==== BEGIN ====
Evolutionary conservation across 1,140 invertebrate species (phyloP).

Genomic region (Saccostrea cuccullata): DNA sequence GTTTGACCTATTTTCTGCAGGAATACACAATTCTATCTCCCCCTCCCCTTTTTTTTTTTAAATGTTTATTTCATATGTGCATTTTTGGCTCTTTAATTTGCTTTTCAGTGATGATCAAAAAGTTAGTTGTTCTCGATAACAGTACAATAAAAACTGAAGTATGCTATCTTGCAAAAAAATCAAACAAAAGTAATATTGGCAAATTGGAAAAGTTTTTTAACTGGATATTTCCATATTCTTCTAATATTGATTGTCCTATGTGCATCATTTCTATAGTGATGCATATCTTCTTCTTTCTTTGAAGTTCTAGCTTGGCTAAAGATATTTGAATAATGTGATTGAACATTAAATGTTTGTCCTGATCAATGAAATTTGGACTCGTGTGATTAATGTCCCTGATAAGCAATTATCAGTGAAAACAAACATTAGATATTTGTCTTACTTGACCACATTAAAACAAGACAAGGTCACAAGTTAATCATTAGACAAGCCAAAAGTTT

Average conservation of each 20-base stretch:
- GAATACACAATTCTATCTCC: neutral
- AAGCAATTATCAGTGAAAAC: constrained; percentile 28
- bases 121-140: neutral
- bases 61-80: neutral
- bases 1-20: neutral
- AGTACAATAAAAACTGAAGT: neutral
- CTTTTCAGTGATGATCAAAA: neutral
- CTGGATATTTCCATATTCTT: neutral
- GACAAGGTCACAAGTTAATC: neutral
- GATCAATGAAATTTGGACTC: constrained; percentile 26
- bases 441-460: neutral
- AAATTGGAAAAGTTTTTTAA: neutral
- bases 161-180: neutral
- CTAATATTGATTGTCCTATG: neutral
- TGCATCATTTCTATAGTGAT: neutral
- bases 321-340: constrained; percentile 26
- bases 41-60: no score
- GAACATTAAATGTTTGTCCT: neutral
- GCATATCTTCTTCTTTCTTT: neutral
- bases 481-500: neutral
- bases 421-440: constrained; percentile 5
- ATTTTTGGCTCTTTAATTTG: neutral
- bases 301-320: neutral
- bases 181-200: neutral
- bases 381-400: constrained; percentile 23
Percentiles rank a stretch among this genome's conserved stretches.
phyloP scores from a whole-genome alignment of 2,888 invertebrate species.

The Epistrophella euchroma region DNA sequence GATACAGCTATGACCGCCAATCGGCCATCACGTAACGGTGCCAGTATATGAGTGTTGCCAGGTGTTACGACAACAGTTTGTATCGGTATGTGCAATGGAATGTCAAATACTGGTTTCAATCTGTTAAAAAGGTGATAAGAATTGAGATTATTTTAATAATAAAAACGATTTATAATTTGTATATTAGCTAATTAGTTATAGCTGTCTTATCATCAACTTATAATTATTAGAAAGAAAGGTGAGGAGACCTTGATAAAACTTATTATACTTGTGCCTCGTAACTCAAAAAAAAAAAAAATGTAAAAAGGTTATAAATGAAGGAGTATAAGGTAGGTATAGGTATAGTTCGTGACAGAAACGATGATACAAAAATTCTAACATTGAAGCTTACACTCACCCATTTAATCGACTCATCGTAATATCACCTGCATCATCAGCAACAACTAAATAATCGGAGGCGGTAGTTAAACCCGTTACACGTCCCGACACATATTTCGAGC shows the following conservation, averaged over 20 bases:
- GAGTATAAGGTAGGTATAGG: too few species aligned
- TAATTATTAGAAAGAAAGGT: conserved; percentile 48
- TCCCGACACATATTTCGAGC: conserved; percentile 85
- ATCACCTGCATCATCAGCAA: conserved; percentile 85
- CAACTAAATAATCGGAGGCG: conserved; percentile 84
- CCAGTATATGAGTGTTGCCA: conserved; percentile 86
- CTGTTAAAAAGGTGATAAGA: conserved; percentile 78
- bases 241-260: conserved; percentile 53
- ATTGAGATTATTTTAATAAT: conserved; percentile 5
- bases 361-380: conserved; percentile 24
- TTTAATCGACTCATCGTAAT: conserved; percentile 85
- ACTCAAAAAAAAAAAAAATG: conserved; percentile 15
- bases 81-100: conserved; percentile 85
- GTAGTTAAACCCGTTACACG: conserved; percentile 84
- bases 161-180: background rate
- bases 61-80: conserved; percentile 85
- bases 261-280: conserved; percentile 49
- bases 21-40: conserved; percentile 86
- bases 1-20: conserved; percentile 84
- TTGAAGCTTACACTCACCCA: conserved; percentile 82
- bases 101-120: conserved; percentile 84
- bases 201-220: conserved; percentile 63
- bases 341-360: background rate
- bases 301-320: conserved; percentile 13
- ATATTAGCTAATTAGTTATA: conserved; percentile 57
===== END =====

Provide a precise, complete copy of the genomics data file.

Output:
Evolutionary conservation across 1,140 invertebrate species (phyloP).

Genomic region (Saccostrea cuccullata): DNA sequence GTTTGACCTATTTTCTGCAGGAATACACAATTCTATCTCCCCCTCCCCTTTTTTTTTTTAAATGTTTATTTCATATGTGCATTTTTGGCTCTTTAATTTGCTTTTCAGTGATGATCAAAAAGTTAGTTGTTCTCGATAACAGTACAATAAAAACTGAAGTATGCTATCTTGCAAAAAAATCAAACAAAAGTAATATTGGCAAATTGGAAAAGTTTTTTAACTGGATATTTCCATATTCTTCTAATATTGATTGTCCTATGTGCATCATTTCTATAGTGATGCATATCTTCTTCTTTCTTTGAAGTTCTAGCTTGGCTAAAGATATTTGAATAATGTGATTGAACATTAAATGTTTGTCCTGATCAATGAAATTTGGACTCGTGTGATTAATGTCCCTGATAAGCAATTATCAGTGAAAACAAACATTAGATATTTGTCTTACTTGACCACATTAAAACAAGACAAGGTCACAAGTTAATCATTAGACAAGCCAAAAGTTT

Average conservation of each 20-base stretch:
- GAATACACAATTCTATCTCC: neutral
- AAGCAATTATCAGTGAAAAC: constrained; percentile 28
- bases 121-140: neutral
- bases 61-80: neutral
- bases 1-20: neutral
- AGTACAATAAAAACTGAAGT: neutral
- CTTTTCAGTGATGATCAAAA: neutral
- CTGGATATTTCCATATTCTT: neutral
- GACAAGGTCACAAGTTAATC: neutral
- GATCAATGAAATTTGGACTC: constrained; percentile 26
- bases 441-460: neutral
- AAATTGGAAAAGTTTTTTAA: neutral
- bases 161-180: neutral
- CTAATATTGATTGTCCTATG: neutral
- TGCATCATTTCTATAGTGAT: neutral
- bases 321-340: constrained; percentile 26
- bases 41-60: no score
- GAACATTAAATGTTTGTCCT: neutral
- GCATATCTTCTTCTTTCTTT: neutral
- bases 481-500: neutral
- bases 421-440: constrained; percentile 5
- ATTTTTGGCTCTTTAATTTG: neutral
- bases 301-320: neutral
- bases 181-200: neutral
- bases 381-400: constrained; percentile 23
Percentiles rank a stretch among this genome's conserved stretches.
phyloP scores from a whole-genome alignment of 2,888 invertebrate species.

The Epistrophella euchroma region DNA sequence GATACAGCTATGACCGCCAATCGGCCATCACGTAACGGTGCCAGTATATGAGTGTTGCCAGGTGTTACGACAACAGTTTGTATCGGTATGTGCAATGGAATGTCAAATACTGGTTTCAATCTGTTAAAAAGGTGATAAGAATTGAGATTATTTTAATAATAAAAACGATTTATAATTTGTATATTAGCTAATTAGTTATAGCTGTCTTATCATCAACTTATAATTATTAGAAAGAAAGGTGAGGAGACCTTGATAAAACTTATTATACTTGTGCCTCGTAACTCAAAAAAAAAAAAAATGTAAAAAGGTTATAAATGAAGGAGTATAAGGTAGGTATAGGTATAGTTCGTGACAGAAACGATGATACAAAAATTCTAACATTGAAGCTTACACTCACCCATTTAATCGACTCATCGTAATATCACCTGCATCATCAGCAACAACTAAATAATCGGAGGCGGTAGTTAAACCCGTTACACGTCCCGACACATATTTCGAGC shows the following conservation, averaged over 20 bases:
- GAGTATAAGGTAGGTATAGG: too few species aligned
- TAATTATTAGAAAGAAAGGT: conserved; percentile 48
- TCCCGACACATATTTCGAGC: conserved; percentile 85
- ATCACCTGCATCATCAGCAA: conserved; percentile 85
- CAACTAAATAATCGGAGGCG: conserved; percentile 84
- CCAGTATATGAGTGTTGCCA: conserved; percentile 86
- CTGTTAAAAAGGTGATAAGA: conserved; percentile 78
- bases 241-260: conserved; percentile 53
- ATTGAGATTATTTTAATAAT: conserved; percentile 5
- bases 361-380: conserved; percentile 24
- TTTAATCGACTCATCGTAAT: conserved; percentile 85
- ACTCAAAAAAAAAAAAAATG: conserved; percentile 15
- bases 81-100: conserved; percentile 85
- GTAGTTAAACCCGTTACACG: conserved; percentile 84
- bases 161-180: background rate
- bases 61-80: conserved; percentile 85
- bases 261-280: conserved; percentile 49
- bases 21-40: conserved; percentile 86
- bases 1-20: conserved; percentile 84
- TTGAAGCTTACACTCACCCA: conserved; percentile 82
- bases 101-120: conserved; percentile 84
- bases 201-220: conserved; percentile 63
- bases 341-360: background rate
- bases 301-320: conserved; percentile 13
- ATATTAGCTAATTAGTTATA: conserved; percentile 57